Does Obamacare Create a Hackers Pot of Gold?

By Steven Caponi

Adding to the controversy surrounding the Affordable Care Act, aka Obamacare, is a new 253-page Obamacare rule that requires state, federal, local agencies, and health insurers to share protected health information (“PHI”) on any individual seeking to join the new “healthcare exchanges.”  PHI includes individual medical histories, test and laboratory results, insurance information, and other personal health-related data.

Although PHI is already protected by various federal laws, the new Obamacare rule allows agencies to trade information in order to verify that applicants are receiving the appropriate level of health insurance coverage from the healthcare exchanges.  The ruling, however, does not require that applicants pre-approve the release of their PHI.  In fact, the Department of Health and Human Services already allows the exchange of some PHI without an individual’s pre-approval, especially when it’s for a “government program providing public benefits.”  Officials state that the swapping of information is simply meant to help determine the best insurance coverage for every Obamacare user.

If enacted as written, the new Obamacare rule will result in the creation of one of the largest collections of personal data in U.S. history whereby information will be managed and shared between numerous federal, state, and local governments.  This repository will undoubtedly be an irresistible “pot of gold” for every hacker and identity thief on the planet.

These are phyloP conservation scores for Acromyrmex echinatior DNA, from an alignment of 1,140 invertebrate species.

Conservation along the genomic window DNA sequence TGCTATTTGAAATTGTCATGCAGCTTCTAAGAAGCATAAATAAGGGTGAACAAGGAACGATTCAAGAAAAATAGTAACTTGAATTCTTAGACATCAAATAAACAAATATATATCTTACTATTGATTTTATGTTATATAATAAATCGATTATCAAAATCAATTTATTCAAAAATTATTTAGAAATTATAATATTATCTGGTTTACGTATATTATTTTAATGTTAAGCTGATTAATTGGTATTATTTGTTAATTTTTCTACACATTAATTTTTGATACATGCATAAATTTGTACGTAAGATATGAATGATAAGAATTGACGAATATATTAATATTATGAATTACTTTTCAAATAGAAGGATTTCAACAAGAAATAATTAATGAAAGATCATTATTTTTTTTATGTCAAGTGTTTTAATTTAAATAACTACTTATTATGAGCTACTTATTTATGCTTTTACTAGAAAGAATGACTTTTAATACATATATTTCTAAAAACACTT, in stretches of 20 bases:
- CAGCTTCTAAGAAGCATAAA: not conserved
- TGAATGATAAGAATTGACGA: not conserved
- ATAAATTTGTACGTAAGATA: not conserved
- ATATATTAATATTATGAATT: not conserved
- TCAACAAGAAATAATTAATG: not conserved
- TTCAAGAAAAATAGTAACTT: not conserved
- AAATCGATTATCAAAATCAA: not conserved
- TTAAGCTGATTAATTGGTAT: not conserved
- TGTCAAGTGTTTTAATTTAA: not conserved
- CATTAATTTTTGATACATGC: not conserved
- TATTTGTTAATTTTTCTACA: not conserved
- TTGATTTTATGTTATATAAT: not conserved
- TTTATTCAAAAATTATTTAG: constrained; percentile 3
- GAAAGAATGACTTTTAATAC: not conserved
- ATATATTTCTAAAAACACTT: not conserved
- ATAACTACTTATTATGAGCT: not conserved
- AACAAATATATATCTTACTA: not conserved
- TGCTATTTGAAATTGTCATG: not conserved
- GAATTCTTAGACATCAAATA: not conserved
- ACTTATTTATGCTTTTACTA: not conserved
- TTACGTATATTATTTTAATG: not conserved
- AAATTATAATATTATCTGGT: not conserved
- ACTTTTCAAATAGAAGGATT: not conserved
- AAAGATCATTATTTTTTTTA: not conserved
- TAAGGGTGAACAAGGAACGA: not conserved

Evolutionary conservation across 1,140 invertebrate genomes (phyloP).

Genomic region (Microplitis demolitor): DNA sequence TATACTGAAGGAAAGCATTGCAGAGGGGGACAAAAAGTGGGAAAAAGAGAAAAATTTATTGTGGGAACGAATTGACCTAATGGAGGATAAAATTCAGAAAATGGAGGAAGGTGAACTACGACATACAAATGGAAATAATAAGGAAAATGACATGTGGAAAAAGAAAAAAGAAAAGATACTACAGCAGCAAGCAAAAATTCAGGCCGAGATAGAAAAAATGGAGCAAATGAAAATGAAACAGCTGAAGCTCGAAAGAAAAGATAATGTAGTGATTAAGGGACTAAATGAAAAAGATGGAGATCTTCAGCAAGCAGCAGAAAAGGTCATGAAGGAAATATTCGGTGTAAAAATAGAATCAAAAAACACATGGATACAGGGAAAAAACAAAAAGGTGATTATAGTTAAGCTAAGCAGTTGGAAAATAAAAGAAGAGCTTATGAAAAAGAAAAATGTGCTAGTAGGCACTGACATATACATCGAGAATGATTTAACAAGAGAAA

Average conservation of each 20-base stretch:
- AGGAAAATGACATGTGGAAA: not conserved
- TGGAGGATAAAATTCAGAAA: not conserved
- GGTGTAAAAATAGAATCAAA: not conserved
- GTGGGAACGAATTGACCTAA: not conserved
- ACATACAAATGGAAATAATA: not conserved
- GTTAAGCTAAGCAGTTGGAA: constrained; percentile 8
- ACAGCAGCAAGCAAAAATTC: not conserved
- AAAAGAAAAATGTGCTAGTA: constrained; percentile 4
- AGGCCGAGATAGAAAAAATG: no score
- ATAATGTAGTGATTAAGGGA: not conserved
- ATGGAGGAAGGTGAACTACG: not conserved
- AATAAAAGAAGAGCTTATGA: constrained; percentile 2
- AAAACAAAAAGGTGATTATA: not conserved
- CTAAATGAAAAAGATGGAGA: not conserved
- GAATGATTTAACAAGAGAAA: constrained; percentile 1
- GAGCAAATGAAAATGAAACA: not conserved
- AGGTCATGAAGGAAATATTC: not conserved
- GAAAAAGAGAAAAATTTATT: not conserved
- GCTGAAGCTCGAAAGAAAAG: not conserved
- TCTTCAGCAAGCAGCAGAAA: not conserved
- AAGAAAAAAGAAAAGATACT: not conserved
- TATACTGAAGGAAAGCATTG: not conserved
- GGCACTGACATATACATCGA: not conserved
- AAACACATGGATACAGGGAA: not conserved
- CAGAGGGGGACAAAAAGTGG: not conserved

Nish Bhalla, CEO of Security Compass, is an ethical hacker specializing in web security for Fortune 500s, major banks, and well-known technology companies.  Drawing on his unique perspective, Bhalla noted that, “Typically, state governments do not have the same level of resources as the federal government when it comes to cybersecurity.  In fact, a recent study by Deloitte-NASCIO found that only 24 percent of state chief information security officers are confident they can thwart hack attacks.”

Speculating on how the vulnerable exchanges could be exploited, Bhalla believes we will “see a standard crop of web-based attacks directly targeting the state exchanges and federal data hub.  We’re also sure to see a lot of spam, phishing, and ‘waterholing’ attacks that target consumers.”  Aside from direct attacks on the exchanges themselves, hackers will seek softer targets, such as public computer terminals (i.e., libraries, schools, unions, small business associations, etc.) that will be made available for people to enroll in an exchange.  Other vulnerable targets include various “navigator” companies responsible for helping people enroll online.

While the healthcare exchanges have conducted security audits, the testing has not been as rigorous as one might expect given the amount of PHI at risk.  As with many aspects of Obamacare, security testing appears to have been rushed in order to meet specific deadlines.   Numerous news stories have already reported on the “glitches” with Obamacare’s online enrollment portal, surmising the evident conclusion that rushing any large project is likely to result in errors.

While it’s too soon to determine how secure our PHI will be in the hands of various government agencies, we do know that hackers will be unable to resist the temptation to grab at such low-hanging fruit.

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